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Don't Get Caught in the Web: Legal Protection in Cyberspace

By Ron Clark |

Many businesses are using or are considering the Internet to advertise their offerings and provide information to existing or potential customers or other interested persons. Websites represent the most well known vehicle on the Internet for communicating information about a company and its products. A website can help a company deliver product information, establish a corporate identity, build brand awareness and loyalty, identify potential customers, receive feedback from current customers and even conduct sales transactions and carry out research. In the case of public companies, websites can also be used to meet continuous disclosure requirements under securities legislation and as a tool for investor relations.

The usefulness of websites as a tool for doing business is clear. However, the creation of a website entails certain legal risks that the owner of the website should be aware of and adequately address. These can include:

  • Unauthorized use of website owner's protected names or content.

  • Unauthorized copying of look or layout of another's website.

  • Corruption of or tampering with website contents once downloaded.

  • Unauthorized dissemination of contents of website.

  • Website accessed in jurisdiction where the sale of products or services contained on it is illegal or regulated: eg. contests, gambling, firearms, financial services.

  • Liability for content of websites that are hyperlinked to the owner's website.

  • Liability for content posted on company's website by parties other than the owner (eg. bulletin boards, chat rooms).

  • Liability for consequential damages based on incorrect information on website, eg. bad investment decisions.

  • Being subject to the law of a foreign jurisdiction.

  • Advertising, marketing or statements made on the Internet that would be prohibited or regulated in other media, eg. tobacco, alcohol, pharmaceuticals, false or misleading claims, defamatory statements.

  • Use of domain name that is similar to existing name or mark of another person.

Some ways to address these risks:

  • Set up a "legal page" setting out the terms and conditions that the user agrees to abide by. Such terms and conditions might include the following:

    1. The content of the website is protected by copyright of the owner by marking the work with the word "copyright" or a "C" in a circle, the year of publication, the name of the copyright owner and the words "All Rights Reserved".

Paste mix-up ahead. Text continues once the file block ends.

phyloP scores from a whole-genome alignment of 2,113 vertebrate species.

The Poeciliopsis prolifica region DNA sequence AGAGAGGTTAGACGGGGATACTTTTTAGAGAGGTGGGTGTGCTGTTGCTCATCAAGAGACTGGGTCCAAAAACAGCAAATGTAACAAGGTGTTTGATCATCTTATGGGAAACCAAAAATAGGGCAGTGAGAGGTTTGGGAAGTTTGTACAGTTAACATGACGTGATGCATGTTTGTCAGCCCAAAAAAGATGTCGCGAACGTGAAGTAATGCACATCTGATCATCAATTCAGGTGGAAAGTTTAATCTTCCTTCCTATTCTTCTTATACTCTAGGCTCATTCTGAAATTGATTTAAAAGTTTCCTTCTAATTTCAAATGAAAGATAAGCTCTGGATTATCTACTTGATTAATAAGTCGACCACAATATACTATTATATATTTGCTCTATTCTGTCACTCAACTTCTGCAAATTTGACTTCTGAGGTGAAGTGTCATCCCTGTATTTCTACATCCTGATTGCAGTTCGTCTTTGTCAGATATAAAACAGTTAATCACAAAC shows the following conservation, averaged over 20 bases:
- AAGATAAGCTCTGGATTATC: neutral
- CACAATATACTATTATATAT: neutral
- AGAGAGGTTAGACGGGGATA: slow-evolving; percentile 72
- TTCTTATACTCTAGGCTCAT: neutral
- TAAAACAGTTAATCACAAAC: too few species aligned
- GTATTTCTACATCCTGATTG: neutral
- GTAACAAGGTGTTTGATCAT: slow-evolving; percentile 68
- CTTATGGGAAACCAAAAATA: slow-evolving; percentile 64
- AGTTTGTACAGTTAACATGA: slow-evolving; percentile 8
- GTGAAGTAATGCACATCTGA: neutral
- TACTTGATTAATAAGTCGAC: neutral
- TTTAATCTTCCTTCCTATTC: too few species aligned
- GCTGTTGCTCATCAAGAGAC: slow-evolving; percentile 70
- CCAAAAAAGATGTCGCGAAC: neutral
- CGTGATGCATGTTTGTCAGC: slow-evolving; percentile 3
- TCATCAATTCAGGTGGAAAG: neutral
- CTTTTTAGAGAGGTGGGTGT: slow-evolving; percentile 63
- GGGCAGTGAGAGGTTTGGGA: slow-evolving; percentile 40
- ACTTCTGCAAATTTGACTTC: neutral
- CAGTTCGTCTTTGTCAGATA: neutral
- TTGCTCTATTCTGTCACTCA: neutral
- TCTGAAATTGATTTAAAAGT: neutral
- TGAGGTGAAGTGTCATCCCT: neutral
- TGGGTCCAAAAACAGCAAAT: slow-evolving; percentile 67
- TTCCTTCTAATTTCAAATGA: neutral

2. For copyrighted works used under license, an indication that the work is being used under license and the name of the holder of the copyright.

    3. The user of the website is granted a limited license to use extracts of the information for personal non-commercial use only, provided that it is not modified and provided that the user is fully responsible for the consequences of such use. No other use, reproduction or dissemination is permitted.

    4. None of the contents of the website should be taken to constitute an offer or solicitation to buy or sell products or services.

    5. Any products or services mentioned on the website are made available in accordance with local law and only where they may be lawfully offered for sale.

    6. Any links to other sites are provided for convenience only and the owner assumes no responsibility for the accuracy or appropriateness of information contained on such sites.

    7. The owner is not responsible for any direct, indirect, special, incidental, consequential or other damages arising out of or in connection with the use of the website.

    8. The laws of Ontario and the laws of Canada applicable therein shall govern the agreement under which the user is permitted to use the website. The user consents and submits to the non-exclusive jurisdiction of the Courts of Ontario in any action or proceeding instituted under or related to these terms and conditions of use.

  • Ensure that legal page must be viewed when entering site or is prominently displayed.

  • Carry out appropriate searches before registering domain name.

  • Determine the jurisdictions in which website content is expected to be accessed and confirm compliance with applicable laws in such jurisdictions.

  • Regularly review chat room or bulletin board postings and remove inappropriate material.

  • Don't do in cyberspace what you can't do in real space.

This article is for general information purposes only and is not intended as legal advice. For advice on specific legal issues, please consult your lawyer.

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